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If you are by yourself in the practice then treehouse isn't really a brand. It's just you. When I see a flashy practice name I think of impressive multidisciplinary treatment centers. Trying to distinguish yourself in this way may raise expectations of potential patients in which case you may fall short. You always want to exceed expectations with people coming out of your office saying "that was better than I thought it would be". You don't want someone saying "there was no treehouse theme" or "there was no kid friendly environment". They will feel deceived. Of course you could hire an interior designer to make your office and waiting area aesthetically pleasing and in keeping with the treehouse theme but that would cost a lot of money... I also think heavy branding would dilute your name and your reputation while you are trying to establish yourself in the community unless you had the knowledge, connections, and capital to launch/market something big and flashy. It's good to think big but it's also important to think small. Why don't you want your name in the business title? For many people, hearing their own name is the most beautiful sound ever.


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hypoman

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I like the generic ones you listed. Apex is different and unique, gets people's attention. Think about what people will click on when they search "(city,state) psychiatrist". Maybe even include the city name in the business name to get better SEO rankings on Google.
 

birchswing

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I like the generic ones you listed. Apex is different and unique, gets people's attention. Think about what people will click on when they search "(city,state) psychiatrist". Maybe even include the city name in the business name to get better SEO rankings on Google.

There's Apex everything! Apex Pharmaceuticals, Apex coding language, Apex Heating and Cooling in probably every state. The idea of saying your business is at the apex of your industry is not entirely unique.

Now, Nadir Psychiatry is an interesting idea . . .
 
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digitlnoize

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If you are by yourself in the practice then treehouse isn't really a brand. It's just you. When I see a flashy practice name I think of impressive multidisciplinary treatment centers. Trying to distinguish yourself in this way may raise expectations of potential patients in which case you may fall short. You always want to exceed expectations with people coming out of your office saying "that was better than I thought it would be". You don't want someone saying "there was no treehouse theme" or "there was no kid friendly environment". They will feel deceived. Of course you could hire an interior designer to make your office and waiting area aesthetically pleasing and in keeping with the treehouse theme but that would cost a lot of money... I also think heavy branding would dilute your name and your reputation while you are trying to establish yourself in the community unless you had the knowledge, connections, and capital to launch/market something big and flashy. It's good to think big but it's also important to think small. Why don't you want your name in the business title? For many people, hearing their own name is the most beautiful sound ever.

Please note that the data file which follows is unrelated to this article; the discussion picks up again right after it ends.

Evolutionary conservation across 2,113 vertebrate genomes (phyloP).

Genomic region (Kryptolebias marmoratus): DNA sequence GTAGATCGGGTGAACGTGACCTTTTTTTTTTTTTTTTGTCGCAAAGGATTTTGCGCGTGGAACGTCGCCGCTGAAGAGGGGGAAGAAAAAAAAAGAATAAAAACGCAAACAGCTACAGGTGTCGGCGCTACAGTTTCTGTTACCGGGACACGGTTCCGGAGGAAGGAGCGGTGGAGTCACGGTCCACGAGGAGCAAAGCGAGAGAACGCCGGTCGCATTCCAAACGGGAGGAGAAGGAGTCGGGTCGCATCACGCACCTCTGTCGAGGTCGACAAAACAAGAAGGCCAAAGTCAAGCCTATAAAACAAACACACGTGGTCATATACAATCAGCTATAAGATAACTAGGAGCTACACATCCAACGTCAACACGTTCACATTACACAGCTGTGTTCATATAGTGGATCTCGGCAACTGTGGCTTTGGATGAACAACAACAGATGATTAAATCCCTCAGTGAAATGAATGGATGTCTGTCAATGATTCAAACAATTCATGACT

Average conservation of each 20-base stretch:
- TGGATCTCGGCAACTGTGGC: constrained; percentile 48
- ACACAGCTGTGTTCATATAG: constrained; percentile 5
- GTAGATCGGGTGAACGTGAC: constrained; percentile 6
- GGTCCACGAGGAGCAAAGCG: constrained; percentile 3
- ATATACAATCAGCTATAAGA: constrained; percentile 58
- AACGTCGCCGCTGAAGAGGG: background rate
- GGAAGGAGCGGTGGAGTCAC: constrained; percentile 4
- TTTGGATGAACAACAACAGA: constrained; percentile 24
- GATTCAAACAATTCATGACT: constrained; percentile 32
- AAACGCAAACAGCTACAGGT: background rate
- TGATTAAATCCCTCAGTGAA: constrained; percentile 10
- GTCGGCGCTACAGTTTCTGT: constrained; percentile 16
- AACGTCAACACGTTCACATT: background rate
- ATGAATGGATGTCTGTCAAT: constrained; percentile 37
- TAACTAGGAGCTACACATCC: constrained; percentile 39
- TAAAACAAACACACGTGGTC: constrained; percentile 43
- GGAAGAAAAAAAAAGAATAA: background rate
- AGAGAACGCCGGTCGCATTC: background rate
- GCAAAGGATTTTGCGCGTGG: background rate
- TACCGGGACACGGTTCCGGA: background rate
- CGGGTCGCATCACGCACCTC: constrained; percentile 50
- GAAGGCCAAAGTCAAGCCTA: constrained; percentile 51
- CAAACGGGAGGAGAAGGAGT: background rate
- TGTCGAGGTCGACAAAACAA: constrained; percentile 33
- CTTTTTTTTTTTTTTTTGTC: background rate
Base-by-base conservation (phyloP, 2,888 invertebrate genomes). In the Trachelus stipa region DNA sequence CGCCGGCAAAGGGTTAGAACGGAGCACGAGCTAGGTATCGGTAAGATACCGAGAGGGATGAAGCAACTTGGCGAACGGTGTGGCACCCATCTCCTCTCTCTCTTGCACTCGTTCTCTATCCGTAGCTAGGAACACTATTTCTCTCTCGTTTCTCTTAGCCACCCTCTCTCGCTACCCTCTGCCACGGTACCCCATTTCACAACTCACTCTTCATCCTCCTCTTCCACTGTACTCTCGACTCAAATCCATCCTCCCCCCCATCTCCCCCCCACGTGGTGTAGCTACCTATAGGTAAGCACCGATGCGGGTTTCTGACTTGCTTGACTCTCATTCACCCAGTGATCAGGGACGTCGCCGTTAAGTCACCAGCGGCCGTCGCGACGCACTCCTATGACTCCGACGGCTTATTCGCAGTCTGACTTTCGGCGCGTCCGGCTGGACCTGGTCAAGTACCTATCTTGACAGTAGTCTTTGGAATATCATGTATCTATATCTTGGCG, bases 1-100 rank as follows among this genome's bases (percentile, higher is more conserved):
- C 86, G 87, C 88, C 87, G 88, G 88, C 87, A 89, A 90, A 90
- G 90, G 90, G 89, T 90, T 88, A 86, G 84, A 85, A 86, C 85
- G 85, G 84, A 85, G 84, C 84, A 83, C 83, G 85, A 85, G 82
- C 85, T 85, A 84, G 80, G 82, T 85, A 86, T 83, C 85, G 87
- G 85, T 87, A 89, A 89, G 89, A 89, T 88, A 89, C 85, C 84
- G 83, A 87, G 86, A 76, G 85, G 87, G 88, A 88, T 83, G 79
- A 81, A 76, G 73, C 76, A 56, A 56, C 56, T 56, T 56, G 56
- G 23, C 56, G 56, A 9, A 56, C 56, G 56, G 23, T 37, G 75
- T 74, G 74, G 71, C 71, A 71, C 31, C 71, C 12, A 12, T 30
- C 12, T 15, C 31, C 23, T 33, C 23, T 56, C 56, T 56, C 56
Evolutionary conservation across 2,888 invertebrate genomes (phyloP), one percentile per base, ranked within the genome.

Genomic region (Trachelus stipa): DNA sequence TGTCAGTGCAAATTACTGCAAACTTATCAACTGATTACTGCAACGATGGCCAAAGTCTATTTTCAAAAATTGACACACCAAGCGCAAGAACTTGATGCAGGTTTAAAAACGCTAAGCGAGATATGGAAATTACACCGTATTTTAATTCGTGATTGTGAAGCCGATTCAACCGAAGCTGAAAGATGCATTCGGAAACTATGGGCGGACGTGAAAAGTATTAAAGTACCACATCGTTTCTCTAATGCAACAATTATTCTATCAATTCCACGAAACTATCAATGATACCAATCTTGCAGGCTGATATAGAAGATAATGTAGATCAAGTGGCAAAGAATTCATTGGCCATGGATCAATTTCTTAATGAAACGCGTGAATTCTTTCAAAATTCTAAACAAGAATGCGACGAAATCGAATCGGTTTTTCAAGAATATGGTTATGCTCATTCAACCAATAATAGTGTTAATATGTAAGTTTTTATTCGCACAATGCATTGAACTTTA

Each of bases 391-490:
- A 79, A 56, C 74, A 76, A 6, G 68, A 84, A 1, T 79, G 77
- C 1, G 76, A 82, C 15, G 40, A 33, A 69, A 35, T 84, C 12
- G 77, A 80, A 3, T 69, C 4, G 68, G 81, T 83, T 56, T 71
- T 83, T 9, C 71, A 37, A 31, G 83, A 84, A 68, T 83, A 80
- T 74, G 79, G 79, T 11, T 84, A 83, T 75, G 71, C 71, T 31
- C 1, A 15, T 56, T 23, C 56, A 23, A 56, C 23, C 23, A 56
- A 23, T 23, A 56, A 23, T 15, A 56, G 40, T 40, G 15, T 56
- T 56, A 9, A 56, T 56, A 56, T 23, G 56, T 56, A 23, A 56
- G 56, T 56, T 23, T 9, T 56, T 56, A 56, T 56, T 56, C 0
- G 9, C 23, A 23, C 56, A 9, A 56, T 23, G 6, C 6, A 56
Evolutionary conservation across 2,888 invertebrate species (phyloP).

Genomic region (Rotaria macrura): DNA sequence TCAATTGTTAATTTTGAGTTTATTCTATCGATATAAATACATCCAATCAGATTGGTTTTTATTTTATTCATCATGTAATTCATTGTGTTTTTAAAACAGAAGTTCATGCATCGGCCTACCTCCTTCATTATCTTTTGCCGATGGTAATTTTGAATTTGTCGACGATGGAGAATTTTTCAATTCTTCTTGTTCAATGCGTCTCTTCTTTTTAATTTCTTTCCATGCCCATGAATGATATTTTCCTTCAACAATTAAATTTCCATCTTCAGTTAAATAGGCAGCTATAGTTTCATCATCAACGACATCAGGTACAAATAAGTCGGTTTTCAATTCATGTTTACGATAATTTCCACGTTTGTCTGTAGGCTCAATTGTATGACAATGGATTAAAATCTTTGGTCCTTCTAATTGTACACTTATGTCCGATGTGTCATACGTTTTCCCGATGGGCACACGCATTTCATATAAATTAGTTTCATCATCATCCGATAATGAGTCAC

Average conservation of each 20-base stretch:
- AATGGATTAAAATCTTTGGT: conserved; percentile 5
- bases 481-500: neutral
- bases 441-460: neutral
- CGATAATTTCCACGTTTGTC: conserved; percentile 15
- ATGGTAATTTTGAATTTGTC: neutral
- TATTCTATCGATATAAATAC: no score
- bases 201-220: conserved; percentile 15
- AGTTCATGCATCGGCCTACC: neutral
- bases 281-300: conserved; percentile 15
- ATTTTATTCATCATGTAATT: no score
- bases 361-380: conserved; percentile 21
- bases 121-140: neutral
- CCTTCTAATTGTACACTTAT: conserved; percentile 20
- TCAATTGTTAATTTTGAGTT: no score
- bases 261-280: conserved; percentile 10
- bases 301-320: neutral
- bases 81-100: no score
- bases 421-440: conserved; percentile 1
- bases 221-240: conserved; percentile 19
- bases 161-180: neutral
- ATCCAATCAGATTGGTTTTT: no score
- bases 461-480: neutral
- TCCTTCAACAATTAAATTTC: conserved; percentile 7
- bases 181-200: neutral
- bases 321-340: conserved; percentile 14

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That's a great point about raising expectations. Now to answer some of the questions:

First off, my name is kinda weird and I don't think it would "sell well". Also, I want to BE an impressive multidisciplinary treatment center one day (goal: 5-10 years) and I don't want to have to change the practice name partway through the process. I definitely want a brand, but I also don't want to over do it, hence the tightrope I feel like I'm walking. I would also (ideally) like to expand one day, perhaps out of my area, hence my reluctance to use location names. There are a few vague location related names I'm considering, but I'm not posting them to avoid giving too much away about my location.